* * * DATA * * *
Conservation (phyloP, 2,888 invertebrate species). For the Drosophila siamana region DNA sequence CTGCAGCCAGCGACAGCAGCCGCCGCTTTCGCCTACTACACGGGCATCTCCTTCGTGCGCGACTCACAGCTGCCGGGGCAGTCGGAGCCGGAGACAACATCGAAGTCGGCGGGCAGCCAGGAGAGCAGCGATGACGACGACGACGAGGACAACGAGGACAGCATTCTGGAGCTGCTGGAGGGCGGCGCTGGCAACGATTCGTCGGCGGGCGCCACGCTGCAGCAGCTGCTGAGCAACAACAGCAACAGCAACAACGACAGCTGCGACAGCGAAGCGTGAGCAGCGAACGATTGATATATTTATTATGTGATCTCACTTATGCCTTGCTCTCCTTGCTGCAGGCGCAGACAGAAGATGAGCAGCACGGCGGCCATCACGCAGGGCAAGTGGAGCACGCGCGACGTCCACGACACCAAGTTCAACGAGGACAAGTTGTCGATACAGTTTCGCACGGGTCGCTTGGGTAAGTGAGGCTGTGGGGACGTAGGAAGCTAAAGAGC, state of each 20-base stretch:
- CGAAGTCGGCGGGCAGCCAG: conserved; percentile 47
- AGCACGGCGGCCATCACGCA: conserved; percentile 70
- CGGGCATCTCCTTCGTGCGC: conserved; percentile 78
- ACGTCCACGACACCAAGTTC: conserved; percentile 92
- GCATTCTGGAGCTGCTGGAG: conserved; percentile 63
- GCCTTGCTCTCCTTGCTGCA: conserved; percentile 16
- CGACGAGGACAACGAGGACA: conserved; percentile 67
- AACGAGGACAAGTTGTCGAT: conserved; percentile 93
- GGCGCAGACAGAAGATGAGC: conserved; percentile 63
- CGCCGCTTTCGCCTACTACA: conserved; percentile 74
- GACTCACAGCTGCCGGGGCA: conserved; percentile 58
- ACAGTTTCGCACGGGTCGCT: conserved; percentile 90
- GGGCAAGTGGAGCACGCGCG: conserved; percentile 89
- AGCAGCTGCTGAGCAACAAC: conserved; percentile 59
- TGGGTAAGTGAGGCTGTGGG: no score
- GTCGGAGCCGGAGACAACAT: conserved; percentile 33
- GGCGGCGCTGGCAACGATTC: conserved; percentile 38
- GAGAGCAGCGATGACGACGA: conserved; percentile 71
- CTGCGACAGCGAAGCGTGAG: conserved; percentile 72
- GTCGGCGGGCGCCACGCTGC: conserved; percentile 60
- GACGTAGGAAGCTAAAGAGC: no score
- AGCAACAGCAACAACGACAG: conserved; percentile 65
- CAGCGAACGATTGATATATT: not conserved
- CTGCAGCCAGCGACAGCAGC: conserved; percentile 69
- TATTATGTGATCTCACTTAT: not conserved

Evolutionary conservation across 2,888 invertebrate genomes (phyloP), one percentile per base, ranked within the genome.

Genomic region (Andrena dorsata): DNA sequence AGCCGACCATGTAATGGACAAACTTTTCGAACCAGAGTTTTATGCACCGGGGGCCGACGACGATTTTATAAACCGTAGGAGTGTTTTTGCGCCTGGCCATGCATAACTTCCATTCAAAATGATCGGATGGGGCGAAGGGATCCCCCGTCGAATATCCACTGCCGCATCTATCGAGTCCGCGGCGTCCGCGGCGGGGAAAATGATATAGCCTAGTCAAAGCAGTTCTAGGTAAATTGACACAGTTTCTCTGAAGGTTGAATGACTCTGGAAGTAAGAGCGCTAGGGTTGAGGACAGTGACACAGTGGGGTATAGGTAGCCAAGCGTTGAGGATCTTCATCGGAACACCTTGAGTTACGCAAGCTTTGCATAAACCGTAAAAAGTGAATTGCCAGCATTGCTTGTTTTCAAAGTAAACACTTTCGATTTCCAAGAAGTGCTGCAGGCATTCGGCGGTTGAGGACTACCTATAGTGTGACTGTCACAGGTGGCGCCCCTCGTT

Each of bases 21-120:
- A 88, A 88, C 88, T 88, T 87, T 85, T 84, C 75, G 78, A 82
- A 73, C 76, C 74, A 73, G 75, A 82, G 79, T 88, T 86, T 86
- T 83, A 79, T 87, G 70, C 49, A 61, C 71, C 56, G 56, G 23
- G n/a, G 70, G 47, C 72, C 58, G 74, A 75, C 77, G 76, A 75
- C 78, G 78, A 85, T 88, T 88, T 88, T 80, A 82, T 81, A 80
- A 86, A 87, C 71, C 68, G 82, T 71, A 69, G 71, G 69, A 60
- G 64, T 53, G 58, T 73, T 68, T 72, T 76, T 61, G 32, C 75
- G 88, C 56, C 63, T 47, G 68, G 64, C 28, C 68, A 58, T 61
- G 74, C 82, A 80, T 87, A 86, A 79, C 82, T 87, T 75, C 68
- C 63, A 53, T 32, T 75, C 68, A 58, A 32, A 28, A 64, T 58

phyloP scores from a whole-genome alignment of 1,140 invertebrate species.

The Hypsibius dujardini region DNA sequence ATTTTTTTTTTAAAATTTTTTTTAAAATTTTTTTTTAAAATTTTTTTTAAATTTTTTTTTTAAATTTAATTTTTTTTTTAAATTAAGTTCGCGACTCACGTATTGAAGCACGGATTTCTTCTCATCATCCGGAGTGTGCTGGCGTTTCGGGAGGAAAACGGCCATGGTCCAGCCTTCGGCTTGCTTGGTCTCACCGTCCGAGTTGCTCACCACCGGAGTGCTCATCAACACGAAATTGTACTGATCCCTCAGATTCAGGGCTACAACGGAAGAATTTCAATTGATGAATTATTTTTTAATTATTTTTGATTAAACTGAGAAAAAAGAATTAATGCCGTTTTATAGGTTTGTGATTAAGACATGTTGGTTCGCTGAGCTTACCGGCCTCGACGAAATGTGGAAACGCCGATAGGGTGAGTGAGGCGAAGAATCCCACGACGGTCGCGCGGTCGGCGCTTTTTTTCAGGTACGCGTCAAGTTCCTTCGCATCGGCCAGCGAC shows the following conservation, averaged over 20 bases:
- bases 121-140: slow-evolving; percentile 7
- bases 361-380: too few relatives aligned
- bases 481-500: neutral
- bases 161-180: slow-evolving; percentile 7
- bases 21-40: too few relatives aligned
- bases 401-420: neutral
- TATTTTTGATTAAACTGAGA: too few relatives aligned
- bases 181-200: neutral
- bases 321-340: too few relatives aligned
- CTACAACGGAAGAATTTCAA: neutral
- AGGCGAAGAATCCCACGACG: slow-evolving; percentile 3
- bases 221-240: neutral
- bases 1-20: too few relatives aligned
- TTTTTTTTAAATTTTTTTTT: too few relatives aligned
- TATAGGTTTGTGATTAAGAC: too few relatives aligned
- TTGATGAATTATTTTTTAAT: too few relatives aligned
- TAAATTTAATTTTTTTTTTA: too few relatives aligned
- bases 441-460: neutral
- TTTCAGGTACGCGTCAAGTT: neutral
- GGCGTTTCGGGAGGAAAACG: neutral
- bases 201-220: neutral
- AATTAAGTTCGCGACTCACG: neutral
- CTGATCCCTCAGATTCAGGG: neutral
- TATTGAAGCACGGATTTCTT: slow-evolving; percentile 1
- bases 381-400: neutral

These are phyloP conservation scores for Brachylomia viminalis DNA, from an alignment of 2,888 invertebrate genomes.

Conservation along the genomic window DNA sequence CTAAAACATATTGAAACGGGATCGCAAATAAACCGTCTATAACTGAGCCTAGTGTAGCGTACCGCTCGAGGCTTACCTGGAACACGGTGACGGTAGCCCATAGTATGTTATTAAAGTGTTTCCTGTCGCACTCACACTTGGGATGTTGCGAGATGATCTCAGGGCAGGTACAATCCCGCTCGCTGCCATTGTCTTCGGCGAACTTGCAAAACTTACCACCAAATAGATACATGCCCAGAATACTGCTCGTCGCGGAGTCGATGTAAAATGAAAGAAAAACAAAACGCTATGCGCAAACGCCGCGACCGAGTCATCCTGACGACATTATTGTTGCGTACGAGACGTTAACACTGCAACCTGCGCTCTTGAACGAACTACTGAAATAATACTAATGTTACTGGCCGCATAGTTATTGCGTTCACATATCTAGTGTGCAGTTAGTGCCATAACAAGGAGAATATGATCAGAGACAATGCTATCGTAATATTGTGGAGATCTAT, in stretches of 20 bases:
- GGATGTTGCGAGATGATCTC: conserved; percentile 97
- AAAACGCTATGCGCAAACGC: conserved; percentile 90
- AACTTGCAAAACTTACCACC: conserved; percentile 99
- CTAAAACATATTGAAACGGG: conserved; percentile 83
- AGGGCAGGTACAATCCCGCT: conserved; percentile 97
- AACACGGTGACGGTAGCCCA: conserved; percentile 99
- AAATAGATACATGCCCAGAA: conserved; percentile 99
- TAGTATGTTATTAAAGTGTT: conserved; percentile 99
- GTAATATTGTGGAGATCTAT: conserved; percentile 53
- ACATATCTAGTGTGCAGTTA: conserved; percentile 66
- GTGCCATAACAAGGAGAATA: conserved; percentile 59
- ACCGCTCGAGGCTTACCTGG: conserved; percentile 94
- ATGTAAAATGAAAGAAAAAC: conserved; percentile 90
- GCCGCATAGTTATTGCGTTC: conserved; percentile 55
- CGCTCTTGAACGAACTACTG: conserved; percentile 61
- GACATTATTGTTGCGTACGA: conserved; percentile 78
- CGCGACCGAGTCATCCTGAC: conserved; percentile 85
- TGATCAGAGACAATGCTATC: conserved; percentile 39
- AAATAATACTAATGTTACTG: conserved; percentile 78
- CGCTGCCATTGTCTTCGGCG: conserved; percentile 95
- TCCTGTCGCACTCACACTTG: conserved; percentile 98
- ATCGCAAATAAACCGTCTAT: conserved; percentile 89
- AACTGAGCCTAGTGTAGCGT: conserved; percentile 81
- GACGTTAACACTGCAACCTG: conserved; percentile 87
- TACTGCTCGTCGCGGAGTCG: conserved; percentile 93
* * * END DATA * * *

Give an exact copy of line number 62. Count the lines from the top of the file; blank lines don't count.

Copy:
- bases 201-220: neutral